18. STRUCTURED TEXT PROGRAMMING
• Basic language structure and syntax
• Variables, functions, values
• Program flow commands and structures
• To be able to write functions in Structured Text programs
• To understand the parallels between Ladder Logic and Structured Text
• To understand differences between Allen Bradley and the standard
If you know how to program in any high level language, such as Basic or C, you will be comfortable with Structured Text (ST) programming. ST programming is part of the IEC 61131 standard. An example program is shown in Figure 18.1 A Structured Text Example Program. The program is called main and is defined between the statements PROGRAM and END_PROGRAM. Every program begins with statements the define the variables. In this case the variable i is defined to be an integer. The program follows the variable declarations. This program counts from 0 to 10 with a loop. When the example program starts the value of integer memory i will be set to zero. The REPEAT and END_REPEAT statements define the loop. The UNTIL statement defines when the loop must end. A line is present to increment the value of i for each loop.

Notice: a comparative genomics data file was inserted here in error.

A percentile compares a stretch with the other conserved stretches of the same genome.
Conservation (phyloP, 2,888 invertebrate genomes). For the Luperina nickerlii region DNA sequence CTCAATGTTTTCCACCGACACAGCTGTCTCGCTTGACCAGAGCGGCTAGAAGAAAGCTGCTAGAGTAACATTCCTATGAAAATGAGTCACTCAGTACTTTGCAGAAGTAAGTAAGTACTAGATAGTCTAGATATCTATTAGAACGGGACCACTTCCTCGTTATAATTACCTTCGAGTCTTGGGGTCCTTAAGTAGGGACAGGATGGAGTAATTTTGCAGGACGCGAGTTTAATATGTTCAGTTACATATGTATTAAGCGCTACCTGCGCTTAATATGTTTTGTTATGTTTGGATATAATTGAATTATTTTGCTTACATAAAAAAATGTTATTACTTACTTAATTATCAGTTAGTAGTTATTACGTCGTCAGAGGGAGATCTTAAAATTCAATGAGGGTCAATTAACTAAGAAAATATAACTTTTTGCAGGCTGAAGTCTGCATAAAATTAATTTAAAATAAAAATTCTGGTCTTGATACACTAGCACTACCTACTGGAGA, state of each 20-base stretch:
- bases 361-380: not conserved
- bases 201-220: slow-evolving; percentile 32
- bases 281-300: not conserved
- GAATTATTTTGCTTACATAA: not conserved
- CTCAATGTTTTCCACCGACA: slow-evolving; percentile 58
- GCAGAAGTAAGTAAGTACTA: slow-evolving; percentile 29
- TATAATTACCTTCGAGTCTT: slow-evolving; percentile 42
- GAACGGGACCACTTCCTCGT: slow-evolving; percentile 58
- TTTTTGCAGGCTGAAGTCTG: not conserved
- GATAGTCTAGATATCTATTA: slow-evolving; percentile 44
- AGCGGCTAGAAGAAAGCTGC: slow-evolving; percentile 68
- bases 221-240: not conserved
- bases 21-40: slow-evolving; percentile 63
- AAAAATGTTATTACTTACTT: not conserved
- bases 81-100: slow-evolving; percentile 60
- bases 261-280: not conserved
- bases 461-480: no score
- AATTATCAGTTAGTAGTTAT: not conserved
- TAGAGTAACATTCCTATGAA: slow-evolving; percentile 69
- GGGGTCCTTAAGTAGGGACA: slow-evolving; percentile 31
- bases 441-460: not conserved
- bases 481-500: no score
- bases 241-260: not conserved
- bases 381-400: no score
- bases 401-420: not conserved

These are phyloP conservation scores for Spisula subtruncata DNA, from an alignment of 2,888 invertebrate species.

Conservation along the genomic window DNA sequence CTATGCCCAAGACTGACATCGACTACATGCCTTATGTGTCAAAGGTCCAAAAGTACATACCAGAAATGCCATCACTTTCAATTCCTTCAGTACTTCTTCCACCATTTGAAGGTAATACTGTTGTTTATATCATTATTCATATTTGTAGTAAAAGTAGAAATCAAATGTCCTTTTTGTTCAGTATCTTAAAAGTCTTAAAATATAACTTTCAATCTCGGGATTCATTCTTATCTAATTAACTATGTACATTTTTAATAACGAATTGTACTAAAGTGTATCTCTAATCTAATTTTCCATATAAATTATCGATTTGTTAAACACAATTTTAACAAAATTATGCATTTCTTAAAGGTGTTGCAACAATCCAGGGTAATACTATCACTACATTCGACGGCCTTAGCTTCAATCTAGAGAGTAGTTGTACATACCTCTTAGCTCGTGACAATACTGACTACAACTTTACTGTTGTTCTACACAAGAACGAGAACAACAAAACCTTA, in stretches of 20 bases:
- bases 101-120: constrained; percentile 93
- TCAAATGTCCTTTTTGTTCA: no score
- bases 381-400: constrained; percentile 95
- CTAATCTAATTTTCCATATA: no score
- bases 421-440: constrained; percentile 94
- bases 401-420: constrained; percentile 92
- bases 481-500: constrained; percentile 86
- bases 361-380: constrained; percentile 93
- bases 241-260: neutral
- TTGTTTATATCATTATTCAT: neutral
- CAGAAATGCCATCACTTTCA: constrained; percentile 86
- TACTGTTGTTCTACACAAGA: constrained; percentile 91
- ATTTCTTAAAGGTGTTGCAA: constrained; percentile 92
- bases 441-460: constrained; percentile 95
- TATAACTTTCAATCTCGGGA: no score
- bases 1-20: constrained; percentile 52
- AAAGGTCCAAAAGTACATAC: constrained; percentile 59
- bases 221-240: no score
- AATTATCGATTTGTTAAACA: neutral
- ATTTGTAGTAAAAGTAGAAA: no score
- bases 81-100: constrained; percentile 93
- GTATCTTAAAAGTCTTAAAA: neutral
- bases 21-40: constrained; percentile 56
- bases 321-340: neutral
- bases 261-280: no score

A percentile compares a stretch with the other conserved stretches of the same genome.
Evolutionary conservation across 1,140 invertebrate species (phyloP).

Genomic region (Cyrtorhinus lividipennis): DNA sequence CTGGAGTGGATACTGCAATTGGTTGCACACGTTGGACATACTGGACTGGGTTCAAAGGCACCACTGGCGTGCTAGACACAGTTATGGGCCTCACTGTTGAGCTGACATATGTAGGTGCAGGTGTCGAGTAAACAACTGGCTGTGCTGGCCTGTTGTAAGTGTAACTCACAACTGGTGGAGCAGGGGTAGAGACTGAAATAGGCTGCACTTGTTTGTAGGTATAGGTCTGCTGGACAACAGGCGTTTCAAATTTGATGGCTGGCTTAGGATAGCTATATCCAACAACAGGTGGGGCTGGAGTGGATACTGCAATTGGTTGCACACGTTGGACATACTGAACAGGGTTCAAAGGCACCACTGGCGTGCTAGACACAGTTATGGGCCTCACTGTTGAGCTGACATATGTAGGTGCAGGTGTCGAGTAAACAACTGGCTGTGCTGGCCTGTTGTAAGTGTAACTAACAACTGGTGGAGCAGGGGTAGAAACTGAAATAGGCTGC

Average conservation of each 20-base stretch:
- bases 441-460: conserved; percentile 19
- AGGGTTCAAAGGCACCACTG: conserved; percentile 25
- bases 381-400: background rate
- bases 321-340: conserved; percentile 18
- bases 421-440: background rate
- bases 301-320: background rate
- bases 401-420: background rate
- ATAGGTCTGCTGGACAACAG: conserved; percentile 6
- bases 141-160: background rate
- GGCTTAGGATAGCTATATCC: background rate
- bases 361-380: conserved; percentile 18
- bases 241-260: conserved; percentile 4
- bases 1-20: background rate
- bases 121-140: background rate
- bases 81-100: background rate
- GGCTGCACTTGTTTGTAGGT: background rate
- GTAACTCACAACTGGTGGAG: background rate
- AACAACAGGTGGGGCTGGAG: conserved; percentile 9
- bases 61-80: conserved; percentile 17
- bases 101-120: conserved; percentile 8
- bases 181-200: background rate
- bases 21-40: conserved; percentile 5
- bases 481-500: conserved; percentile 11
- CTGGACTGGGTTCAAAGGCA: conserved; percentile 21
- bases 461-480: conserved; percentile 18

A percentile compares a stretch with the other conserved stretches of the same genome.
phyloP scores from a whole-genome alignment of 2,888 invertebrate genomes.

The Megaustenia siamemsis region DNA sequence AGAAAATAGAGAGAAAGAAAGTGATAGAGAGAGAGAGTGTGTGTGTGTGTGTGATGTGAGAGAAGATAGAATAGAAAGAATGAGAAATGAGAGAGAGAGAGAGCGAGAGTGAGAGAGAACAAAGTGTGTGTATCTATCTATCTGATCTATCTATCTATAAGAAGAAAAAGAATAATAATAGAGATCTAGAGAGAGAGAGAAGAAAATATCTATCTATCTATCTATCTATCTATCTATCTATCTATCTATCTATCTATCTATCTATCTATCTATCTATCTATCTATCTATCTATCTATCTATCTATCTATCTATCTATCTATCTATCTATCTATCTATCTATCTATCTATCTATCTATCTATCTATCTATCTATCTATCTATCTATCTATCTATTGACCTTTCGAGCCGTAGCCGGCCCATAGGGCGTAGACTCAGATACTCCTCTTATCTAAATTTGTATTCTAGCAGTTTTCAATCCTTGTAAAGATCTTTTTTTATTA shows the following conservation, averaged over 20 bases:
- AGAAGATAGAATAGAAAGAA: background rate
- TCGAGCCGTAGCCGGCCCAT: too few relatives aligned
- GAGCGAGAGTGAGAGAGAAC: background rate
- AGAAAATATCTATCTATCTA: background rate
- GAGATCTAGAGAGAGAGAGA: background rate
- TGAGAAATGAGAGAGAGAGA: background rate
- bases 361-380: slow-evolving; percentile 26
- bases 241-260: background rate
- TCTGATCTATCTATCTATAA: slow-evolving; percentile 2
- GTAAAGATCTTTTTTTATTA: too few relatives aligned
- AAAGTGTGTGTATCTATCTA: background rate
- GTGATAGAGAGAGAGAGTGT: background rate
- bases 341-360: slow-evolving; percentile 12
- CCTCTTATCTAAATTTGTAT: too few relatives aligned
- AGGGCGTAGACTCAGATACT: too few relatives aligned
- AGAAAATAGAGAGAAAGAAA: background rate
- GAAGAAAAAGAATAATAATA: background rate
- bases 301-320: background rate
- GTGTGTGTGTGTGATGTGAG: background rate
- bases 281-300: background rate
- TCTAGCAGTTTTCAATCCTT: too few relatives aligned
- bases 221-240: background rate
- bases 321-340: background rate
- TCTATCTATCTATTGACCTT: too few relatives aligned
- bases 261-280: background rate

Figure 18.1 A Structured Text Example Program
One important difference between ST and traditional programming languages is the nature of program flow control. A ST program will be run from beginning to end many times each second. A traditional program should not reach the end until it is completely finished. In the previous example the loop could lead to a program that (with some modification) might go into an infinite loop. If this were to happen during a control application the controller would stop responding, the process might become dangerous, and the controller watchdog timer would force a fault.
ST has been designed to work with the other PLC programming languages. For example, a ladder logic program can call a structured text subroutine.